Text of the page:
Im Focus: Wafer-thin Magnetic Materials Developed for Future Quantum Technologies

Two-dimensional magnetic structures are regarded as a promising material for new types of data storage, since the magnetic properties of individual molecular building blocks can be investigated and modified. For the first time, researchers have now produced a wafer-thin ferrimagnet, in which molecules with different magnetic centers arrange themselves on a gold surface to form a checkerboard pattern. Scientists at the Swiss Nanoscience Institute at the University of Basel and the Paul Scherrer Institute published their findings in the journal Nature Communications.

Ferrimagnets are composed of two centers which are magnetized at different strengths and point in opposing directions. Two-dimensional, quasi-flat ferrimagnets...

Im Focus: World's thinnest hologram paves path to new 3-D world

Nano-hologram paves way for integration of 3-D holography into everyday electronics

An Australian-Chinese research team has created the world's thinnest hologram, paving the way towards the integration of 3D holography into everyday...

Im Focus: Using graphene to create quantum bits

In the race to produce a quantum computer, a number of projects are seeking a way to create quantum bits -- or qubits -- that are stable, meaning they are not much affected by changes in their environment. This normally needs highly nonlinear non-dissipative elements capable of functioning at very low temperatures.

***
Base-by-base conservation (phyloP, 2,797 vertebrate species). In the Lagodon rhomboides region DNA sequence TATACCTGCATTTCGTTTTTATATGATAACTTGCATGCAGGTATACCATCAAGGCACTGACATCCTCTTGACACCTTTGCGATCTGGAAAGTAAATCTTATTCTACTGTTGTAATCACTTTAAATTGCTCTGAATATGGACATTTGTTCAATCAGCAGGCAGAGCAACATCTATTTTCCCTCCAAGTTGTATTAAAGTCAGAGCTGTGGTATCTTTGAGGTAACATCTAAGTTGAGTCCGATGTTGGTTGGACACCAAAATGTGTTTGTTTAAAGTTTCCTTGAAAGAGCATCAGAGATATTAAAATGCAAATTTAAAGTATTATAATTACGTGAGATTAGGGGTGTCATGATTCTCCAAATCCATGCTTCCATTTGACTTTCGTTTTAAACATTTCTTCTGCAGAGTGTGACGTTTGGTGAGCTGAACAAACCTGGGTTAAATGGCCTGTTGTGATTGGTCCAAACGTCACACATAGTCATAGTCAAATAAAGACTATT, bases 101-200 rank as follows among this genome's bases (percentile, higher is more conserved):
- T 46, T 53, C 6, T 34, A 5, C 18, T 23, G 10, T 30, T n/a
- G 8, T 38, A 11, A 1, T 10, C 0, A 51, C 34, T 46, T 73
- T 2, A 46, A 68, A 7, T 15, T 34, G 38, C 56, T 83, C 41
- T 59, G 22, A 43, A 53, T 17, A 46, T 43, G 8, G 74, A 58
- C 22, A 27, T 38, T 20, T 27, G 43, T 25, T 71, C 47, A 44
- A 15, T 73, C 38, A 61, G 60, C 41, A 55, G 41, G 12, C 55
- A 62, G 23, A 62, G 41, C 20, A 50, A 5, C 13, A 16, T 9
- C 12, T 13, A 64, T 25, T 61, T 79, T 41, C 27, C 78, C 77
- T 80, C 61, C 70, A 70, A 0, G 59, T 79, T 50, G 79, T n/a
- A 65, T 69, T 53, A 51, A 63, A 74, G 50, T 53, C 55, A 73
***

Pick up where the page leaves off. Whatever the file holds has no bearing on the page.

In pursuit of this goal, researchers at EPFL's Laboratory of Photonics and Quantum Measurements LPQM (STI/SB), have investigated a nonlinear graphene-based...

Im Focus: Bacteria harness the lotus effect to protect themselves

Biofilms: Researchers find the causes of water-repelling properties

Dental plaque and the viscous brown slime in drainpipes are two familiar examples of bacterial biofilms. Removing such bacterial depositions from surfaces is...

All Focus news of the innovation-report >>>

Anzeige

Anzeige

Event News

AWK Aachen Machine Tool Colloquium 2017: Internet of Production for Agile Enterprises

23.05.2017 | Event News

Dortmund MST Conference presents Individualized Healthcare Solutions with micro and nanotechnology

22.05.2017 | Event News

Innovation 4.0: Shaping a humane fourth industrial revolution

17.05.2017 | Event News

 
Latest News

Scientists propose synestia, a new type of planetary object

23.05.2017 | Physics and Astronomy

Zap! Graphene is bad news for bacteria

23.05.2017 | Life Sciences

Medical gamma-ray camera is now palm-sized

23.05.2017 | Medical Engineering

VideoLinks
B2B-VideoLinks
More VideoLinks >>>